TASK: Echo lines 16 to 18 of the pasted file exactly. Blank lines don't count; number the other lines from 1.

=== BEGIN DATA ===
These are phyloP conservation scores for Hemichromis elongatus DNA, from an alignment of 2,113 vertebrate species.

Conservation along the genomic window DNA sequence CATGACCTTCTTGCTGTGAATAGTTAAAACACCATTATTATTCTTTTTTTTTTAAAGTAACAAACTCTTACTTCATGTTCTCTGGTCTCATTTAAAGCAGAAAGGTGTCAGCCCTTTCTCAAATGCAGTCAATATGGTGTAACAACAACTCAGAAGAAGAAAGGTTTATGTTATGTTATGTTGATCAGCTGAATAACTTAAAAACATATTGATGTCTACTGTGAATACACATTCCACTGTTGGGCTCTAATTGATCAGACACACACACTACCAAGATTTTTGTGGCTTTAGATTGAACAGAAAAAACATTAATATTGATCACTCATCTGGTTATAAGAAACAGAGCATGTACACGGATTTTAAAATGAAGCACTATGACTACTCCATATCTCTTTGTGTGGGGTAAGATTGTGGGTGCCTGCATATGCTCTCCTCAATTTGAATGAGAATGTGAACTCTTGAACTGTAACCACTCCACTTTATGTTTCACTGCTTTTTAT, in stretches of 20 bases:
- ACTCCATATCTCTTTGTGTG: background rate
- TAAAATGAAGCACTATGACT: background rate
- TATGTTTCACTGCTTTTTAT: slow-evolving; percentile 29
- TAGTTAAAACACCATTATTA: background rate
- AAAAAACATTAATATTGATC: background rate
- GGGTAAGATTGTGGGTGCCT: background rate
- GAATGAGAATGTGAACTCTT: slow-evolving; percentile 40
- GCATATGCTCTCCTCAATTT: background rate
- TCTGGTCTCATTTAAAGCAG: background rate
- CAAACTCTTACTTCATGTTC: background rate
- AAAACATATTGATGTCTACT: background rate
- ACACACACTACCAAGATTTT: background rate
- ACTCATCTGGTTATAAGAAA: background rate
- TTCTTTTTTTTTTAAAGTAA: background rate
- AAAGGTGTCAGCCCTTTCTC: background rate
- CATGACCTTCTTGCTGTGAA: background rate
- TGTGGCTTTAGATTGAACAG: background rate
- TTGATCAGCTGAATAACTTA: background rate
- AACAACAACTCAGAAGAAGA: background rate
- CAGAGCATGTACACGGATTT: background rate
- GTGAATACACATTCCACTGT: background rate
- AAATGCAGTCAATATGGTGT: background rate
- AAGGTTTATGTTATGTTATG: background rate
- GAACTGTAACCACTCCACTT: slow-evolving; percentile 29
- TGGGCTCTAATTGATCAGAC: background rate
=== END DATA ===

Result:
- TTCTTTTTTTTTTAAAGTAA: background rate
- AAAGGTGTCAGCCCTTTCTC: background rate
- CATGACCTTCTTGCTGTGAA: background rate